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MoneyA powerful laser 'porch light' could let aliens know where we are

06:11  06 november  2018
06:11  06 november  2018 Source:   engadget.com

Magnified laser from Earth could attract alien attention, MIT researcher says

Magnified laser from Earth could attract alien attention, MIT researcher says Just a few days after Harvard University researchers suggested that aliens may have sent a probe into our solar system, new research out of the Massachusetts Institute of Technology suggests that we may soon be able to signal our presence to extraterrestrials by using a high-powered laser beam. No, this isn’t a pitch for a sci fi movie. Rather, it was the basis of a “feasibility study” conducted by MIT graduate student James Clark, which found that by using existing and imminent technology, humans could, in principle, fashion a laser and a telescope into a beacon that would send out a powerful blast of radiation showing aliens that we are, in fact, here, Clark said.

You can change this preference below. This is a 50W laser made of 7 blue laser diodes rated 7+ watts each. I will use it in some of the next videos to show you what it is able to do.

Shining lasers into space could hide us from unfriendly cosmic neighbours – or help us draw their attention. In that case, Kipping and Teachey suggest cloaking just the wavelengths of light associated with biosignatures, the molecules in our atmosphere that reveal the presence of life.

A powerful laser 'porch light' could let aliens know where we are

An MIT researcher claims a laser space beacon detectable up to 20,000 light years away is feasible -- essentially acting as a porch light for extraterrestrial life. James Clark's study posits that focusing a one- to two-megawatt laser through a 30- to 45-meter telescope and aiming it into space would create a beacon that would emit enough radiation to be distinctive from the sun's infrared energy.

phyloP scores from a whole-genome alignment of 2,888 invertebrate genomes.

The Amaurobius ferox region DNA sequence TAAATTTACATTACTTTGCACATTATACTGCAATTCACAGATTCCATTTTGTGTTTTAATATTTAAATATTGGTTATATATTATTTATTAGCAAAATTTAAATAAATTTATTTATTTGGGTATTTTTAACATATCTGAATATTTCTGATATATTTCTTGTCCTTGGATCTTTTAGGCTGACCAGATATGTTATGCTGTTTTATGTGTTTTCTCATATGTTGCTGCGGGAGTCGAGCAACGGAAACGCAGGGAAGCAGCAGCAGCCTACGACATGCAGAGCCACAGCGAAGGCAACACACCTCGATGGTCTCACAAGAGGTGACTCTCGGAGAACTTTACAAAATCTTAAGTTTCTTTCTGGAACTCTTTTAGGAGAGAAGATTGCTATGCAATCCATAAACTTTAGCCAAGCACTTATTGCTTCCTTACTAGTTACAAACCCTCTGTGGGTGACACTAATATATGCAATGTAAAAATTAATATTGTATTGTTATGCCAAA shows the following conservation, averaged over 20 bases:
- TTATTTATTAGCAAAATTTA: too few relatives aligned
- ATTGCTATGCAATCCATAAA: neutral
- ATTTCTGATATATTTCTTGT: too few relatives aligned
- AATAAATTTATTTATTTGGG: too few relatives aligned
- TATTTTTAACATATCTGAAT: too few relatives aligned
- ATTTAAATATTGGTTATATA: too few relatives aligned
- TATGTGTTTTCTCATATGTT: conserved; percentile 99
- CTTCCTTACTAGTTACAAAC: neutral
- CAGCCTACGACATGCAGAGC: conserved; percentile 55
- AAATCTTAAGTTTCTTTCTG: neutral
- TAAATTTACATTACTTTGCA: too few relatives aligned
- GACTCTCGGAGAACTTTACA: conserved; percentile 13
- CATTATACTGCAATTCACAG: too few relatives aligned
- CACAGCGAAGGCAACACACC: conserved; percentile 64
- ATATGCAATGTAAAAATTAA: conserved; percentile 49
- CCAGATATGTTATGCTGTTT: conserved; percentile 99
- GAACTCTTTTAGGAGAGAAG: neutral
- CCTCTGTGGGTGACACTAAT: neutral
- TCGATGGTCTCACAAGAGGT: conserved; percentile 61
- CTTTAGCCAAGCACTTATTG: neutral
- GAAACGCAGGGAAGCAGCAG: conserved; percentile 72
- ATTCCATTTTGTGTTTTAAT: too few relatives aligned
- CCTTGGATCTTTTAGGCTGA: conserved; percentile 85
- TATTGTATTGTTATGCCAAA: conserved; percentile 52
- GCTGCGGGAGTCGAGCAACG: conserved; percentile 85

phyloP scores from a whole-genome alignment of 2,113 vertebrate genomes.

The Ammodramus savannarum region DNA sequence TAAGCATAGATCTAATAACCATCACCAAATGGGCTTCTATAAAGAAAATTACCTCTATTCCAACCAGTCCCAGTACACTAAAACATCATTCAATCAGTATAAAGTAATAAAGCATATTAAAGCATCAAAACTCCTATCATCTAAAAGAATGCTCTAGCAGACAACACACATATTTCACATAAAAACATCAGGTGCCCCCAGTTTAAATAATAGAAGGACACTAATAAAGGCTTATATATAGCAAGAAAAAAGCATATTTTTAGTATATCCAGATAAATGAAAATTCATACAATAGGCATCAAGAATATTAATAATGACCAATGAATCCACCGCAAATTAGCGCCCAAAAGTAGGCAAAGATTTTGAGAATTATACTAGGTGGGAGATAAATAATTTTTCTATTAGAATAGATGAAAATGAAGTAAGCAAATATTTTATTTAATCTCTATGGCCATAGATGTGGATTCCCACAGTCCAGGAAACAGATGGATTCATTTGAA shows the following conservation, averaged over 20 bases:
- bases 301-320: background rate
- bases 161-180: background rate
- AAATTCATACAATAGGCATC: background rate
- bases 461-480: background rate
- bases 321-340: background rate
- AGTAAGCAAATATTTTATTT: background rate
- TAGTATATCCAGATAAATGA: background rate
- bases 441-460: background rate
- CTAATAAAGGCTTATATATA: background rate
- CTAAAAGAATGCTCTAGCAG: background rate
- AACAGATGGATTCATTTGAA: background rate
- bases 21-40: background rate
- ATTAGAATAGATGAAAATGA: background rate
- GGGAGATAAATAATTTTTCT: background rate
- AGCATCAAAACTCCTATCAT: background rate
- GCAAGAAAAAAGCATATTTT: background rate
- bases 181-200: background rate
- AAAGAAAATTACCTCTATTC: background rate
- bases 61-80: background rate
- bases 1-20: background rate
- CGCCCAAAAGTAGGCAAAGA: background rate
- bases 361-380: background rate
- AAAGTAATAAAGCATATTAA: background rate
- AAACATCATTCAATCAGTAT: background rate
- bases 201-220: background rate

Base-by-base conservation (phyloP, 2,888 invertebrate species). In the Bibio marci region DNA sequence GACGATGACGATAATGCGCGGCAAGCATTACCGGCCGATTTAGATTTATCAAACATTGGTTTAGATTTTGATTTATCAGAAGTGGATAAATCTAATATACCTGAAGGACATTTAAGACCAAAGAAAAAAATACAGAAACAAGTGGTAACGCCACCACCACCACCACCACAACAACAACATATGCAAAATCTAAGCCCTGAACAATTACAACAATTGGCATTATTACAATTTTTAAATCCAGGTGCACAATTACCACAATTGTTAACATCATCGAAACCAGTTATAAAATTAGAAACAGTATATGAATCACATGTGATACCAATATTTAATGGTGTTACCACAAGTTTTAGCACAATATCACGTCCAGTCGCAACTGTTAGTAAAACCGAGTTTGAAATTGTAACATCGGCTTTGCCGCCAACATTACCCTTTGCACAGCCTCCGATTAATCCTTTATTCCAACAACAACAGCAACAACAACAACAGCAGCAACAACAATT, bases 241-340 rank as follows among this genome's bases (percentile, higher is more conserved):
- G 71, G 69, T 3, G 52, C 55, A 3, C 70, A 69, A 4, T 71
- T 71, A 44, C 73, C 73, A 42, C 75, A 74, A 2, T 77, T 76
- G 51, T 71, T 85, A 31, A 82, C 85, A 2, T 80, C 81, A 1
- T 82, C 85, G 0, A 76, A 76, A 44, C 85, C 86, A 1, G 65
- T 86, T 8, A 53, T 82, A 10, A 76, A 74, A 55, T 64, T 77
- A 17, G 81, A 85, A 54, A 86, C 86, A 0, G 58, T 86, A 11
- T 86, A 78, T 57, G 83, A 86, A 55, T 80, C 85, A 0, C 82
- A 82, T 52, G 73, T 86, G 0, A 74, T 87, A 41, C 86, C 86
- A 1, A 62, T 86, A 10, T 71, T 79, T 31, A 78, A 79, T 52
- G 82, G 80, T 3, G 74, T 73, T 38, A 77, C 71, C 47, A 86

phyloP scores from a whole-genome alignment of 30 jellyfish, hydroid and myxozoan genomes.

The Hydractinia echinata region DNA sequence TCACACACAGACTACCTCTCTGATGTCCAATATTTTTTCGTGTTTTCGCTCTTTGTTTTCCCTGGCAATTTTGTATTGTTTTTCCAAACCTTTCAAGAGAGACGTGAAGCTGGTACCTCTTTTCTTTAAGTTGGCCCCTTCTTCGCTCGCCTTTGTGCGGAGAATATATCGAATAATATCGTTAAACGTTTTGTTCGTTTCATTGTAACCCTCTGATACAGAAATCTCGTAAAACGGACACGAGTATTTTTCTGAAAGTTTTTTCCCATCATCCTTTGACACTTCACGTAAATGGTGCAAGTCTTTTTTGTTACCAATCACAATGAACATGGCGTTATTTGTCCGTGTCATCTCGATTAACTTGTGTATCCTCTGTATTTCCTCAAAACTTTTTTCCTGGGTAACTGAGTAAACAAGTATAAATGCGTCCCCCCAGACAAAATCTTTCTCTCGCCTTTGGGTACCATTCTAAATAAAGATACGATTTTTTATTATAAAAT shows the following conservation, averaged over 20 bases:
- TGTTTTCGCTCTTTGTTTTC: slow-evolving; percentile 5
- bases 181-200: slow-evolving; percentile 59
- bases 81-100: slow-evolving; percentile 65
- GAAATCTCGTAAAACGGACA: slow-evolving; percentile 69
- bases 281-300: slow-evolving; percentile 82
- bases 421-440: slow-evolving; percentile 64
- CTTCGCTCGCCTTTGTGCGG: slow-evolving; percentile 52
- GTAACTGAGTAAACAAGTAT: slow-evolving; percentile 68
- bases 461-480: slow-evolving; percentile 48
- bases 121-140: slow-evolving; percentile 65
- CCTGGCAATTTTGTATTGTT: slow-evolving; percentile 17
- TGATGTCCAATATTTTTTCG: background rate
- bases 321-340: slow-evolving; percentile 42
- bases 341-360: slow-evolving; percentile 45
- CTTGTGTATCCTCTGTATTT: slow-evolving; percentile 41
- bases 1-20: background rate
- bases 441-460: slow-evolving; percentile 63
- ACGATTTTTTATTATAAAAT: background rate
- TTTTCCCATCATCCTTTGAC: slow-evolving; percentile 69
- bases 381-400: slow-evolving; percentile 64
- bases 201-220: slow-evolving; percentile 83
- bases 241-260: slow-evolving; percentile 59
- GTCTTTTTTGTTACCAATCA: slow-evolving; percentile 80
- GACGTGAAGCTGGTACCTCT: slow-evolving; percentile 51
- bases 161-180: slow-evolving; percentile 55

If there are alien astronomers in a neighboring solar system (say, on the exoplanets orbiting Trappist-1, a star that's 40 light years or so away), they might spot the signal from our little corner of the galaxy. The study suggests that we could even send a Morse code-style message with the laser by using pulses.

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A laser is a device that emits light through a process of optical amplification based on the stimulated emission of electromagnetic radiation.

Any one of which could be the world where the aliens live. Furthermore, we don't know which An alien could target an incredibly powerful laser at our star, and it would be detectable with our large A gigantic space station would give off a much different light signature than a nice spherical planet as

The tech scientists would need to build such a beacon is within practical reach. There's a 39-meter telescope under construction in Chile, for instance, while the scrapped US Air Force YAL-1 Airborne Laser (which could destroy missiles mid-flight) had the equivalent power to the laser that Clark says would be required.

There are more practical concerns, such as the laser potentially damaging your eyes if you looked directly towards it -- even though the beam would be invisible to the naked eye. The laser could also affect cameras on spacecraft that passed through it. As such, Clark suggested that installing the laser system on the far side of the moon would be the safest bet, even if it's a vastly more impractical one.

But what of the flip side to the equation? Could we spot a similar beacon from another planet with our current technology? Well, yes, but it would require a powerful enough telescope (i.e. one meter or larger) directed at the exact source location. So, it's unlikely as things stand. However, imaging tools used to study gases on exoplanets could detect our neighbors' porch lights too, so there's a slim chance we might be able to invite them over for coffee after all. Assuming they don't annihilate us first, that is.

MIT

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